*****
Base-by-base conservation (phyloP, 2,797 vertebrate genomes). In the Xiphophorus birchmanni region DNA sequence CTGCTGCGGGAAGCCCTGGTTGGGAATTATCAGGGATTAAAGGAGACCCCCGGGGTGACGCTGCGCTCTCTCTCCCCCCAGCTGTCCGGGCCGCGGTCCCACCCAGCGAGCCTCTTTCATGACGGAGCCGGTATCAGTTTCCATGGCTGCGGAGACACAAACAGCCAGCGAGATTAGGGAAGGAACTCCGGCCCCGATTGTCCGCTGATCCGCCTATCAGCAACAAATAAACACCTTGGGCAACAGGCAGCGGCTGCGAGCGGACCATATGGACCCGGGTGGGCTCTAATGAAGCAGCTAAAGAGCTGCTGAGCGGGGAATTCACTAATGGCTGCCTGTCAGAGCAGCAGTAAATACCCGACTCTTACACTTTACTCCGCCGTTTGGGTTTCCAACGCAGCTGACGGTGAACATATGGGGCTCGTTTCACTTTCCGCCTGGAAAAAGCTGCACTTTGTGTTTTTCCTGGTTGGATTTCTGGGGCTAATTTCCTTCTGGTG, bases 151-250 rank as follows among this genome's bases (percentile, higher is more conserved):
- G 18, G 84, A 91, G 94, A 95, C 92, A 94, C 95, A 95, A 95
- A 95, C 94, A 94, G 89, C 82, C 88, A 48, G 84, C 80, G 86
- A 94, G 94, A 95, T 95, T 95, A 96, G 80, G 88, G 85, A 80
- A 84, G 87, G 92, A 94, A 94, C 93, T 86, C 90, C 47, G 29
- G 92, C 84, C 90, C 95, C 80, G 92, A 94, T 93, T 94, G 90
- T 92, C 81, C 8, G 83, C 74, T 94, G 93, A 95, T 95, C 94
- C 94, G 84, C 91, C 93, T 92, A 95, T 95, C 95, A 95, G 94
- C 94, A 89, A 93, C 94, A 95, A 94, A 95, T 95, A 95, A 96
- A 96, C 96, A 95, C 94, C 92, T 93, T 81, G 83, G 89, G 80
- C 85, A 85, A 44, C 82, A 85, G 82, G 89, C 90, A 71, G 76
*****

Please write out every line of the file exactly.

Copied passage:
Base-by-base conservation (phyloP, 2,797 vertebrate genomes). In the Xiphophorus birchmanni region DNA sequence CTGCTGCGGGAAGCCCTGGTTGGGAATTATCAGGGATTAAAGGAGACCCCCGGGGTGACGCTGCGCTCTCTCTCCCCCCAGCTGTCCGGGCCGCGGTCCCACCCAGCGAGCCTCTTTCATGACGGAGCCGGTATCAGTTTCCATGGCTGCGGAGACACAAACAGCCAGCGAGATTAGGGAAGGAACTCCGGCCCCGATTGTCCGCTGATCCGCCTATCAGCAACAAATAAACACCTTGGGCAACAGGCAGCGGCTGCGAGCGGACCATATGGACCCGGGTGGGCTCTAATGAAGCAGCTAAAGAGCTGCTGAGCGGGGAATTCACTAATGGCTGCCTGTCAGAGCAGCAGTAAATACCCGACTCTTACACTTTACTCCGCCGTTTGGGTTTCCAACGCAGCTGACGGTGAACATATGGGGCTCGTTTCACTTTCCGCCTGGAAAAAGCTGCACTTTGTGTTTTTCCTGGTTGGATTTCTGGGGCTAATTTCCTTCTGGTG, bases 151-250 rank as follows among this genome's bases (percentile, higher is more conserved):
- G 18, G 84, A 91, G 94, A 95, C 92, A 94, C 95, A 95, A 95
- A 95, C 94, A 94, G 89, C 82, C 88, A 48, G 84, C 80, G 86
- A 94, G 94, A 95, T 95, T 95, A 96, G 80, G 88, G 85, A 80
- A 84, G 87, G 92, A 94, A 94, C 93, T 86, C 90, C 47, G 29
- G 92, C 84, C 90, C 95, C 80, G 92, A 94, T 93, T 94, G 90
- T 92, C 81, C 8, G 83, C 74, T 94, G 93, A 95, T 95, C 94
- C 94, G 84, C 91, C 93, T 92, A 95, T 95, C 95, A 95, G 94
- C 94, A 89, A 93, C 94, A 95, A 94, A 95, T 95, A 95, A 96
- A 96, C 96, A 95, C 94, C 92, T 93, T 81, G 83, G 89, G 80
- C 85, A 85, A 44, C 82, A 85, G 82, G 89, C 90, A 71, G 76